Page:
and avoid it.
         Safety of VFR Flight
   Human factors assessment related to flying

   Aircraft performance *    obstacle avoidance

   Understanding the process leading to CFIT
    – identify unsafe act(s) and conditions
    – determine error type (slip, lapse, mistake)
         VFR flight into IMC
   49 accidents (largest group)
   Inexperienced pilots
   Weather worst than forecast
   Happened while a/c was turning around
   Failed to delay or land
   22 accidents - 36 lives
   knowingly flew into below minima
   for most of the pilots, was common
   Almost no one crashed « legally »
   Relatively few « willful violations »
   Perceptual issue :
       What does 2 miles look like ?
   Decision difficulty - selection of action
   Use available resources
        Human Performance
   Navigation
        get lost
   Control of the aircraft
        Loss of control
   Obstacle avoidance
        CFIT
   How does it work
    – mental model * map or knowledge

   Decrease in visibility !!!....
    – do not recognize landmark
    – misidentify landmark
       do NOT KNOW that we are LOST
       Control of the aircraft
   How does it work ?
    – attitude, altitude and heading * horizon
      or landmarks

   Decrease in visibility !!!....
    – disorientation
   At night
            To Prevent CFIT
     Detect the obstacle * identify hazard
      Select and implement evasive action

   TIME (critical element)
     – identify the obstacle as a hazard
     – select the appropriate action
     – make control inputs
     – aircraft response time
   Decrease in visibility !!!...
    – decrease in capability to evaluate distance
    – need more time for decision making
   Acquire bad weather flying techniques
   Learn to turn back / alternate plans
   Overcome normal human decision making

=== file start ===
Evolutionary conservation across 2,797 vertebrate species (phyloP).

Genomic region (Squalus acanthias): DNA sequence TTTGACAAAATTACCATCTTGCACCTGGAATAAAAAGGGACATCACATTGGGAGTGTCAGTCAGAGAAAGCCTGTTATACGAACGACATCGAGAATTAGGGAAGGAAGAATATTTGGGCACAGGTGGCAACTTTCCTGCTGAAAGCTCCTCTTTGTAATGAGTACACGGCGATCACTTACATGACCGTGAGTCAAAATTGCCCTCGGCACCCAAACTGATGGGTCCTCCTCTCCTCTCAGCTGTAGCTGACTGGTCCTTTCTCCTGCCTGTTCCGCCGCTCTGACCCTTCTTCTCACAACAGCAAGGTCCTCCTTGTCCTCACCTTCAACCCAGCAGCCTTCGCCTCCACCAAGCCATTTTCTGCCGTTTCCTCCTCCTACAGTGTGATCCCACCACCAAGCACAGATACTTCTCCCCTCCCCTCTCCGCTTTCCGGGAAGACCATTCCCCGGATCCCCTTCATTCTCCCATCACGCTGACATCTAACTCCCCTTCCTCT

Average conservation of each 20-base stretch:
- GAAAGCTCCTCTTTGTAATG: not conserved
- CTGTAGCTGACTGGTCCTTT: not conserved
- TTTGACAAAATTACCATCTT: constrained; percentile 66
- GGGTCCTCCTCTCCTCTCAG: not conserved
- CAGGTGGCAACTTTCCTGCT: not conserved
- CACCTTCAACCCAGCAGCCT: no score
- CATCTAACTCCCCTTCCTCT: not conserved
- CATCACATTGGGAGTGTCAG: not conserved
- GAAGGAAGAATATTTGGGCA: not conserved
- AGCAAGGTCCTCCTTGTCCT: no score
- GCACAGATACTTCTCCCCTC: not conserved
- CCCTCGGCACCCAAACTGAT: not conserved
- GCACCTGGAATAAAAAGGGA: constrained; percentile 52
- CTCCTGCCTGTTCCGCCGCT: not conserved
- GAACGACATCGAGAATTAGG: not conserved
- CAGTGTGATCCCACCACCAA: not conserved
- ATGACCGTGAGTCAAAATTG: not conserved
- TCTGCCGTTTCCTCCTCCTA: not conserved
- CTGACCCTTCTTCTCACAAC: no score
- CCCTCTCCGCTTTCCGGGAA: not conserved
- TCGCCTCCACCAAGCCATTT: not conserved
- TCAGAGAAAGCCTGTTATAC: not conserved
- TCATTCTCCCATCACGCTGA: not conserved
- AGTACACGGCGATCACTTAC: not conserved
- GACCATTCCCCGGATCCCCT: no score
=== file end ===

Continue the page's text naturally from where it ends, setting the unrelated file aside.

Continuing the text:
tendencies « traps »
   Better weather interpretation and weather
    related decision making skills
   Make PIREPS
   Use available liveware
        Aircraft Performances
   How much airspeed will you lose if you slam your
    aircraft into a 45o bank turn ?
   How much space will you need to do a 180 turn ?

   How much more space will you need with a 20 knot
    wind behind you half way round the turn ?

   If you have to pull up quickly straight ahead, what
    airspeed will you have after 300 feet of climb ?
       Put the odds on your side
   Have a current VFR map of the area
    you plan to fly over.
   Do not rely only on your GPS.
   Beware of power lines.
   Get a complete weather briefing prior to the
                                                            Sherbrooke (20nm N)
                                                            1100Z SCT007 OVC012
                                                            6SM -DZFG
1200Z VFR

Portland                    1 000 ASL
1251Z OVC005 3SM FG

                      1 300 ASL
                                                1 400 ASL

                                                                  300 AGL

                                                        Radar Plots
                                                        Flew around the
                          Portland (forecast)
                                                        thunderstorm cells
                          OVC020 2SM FG ...
                          SCT 020 OVC100 5SM
   Respect your limits and capabilities
   Make room for change of plan
   Weather does not cause accidents,
    WE DO
    Regulations may well have protected
    these people, had they been observed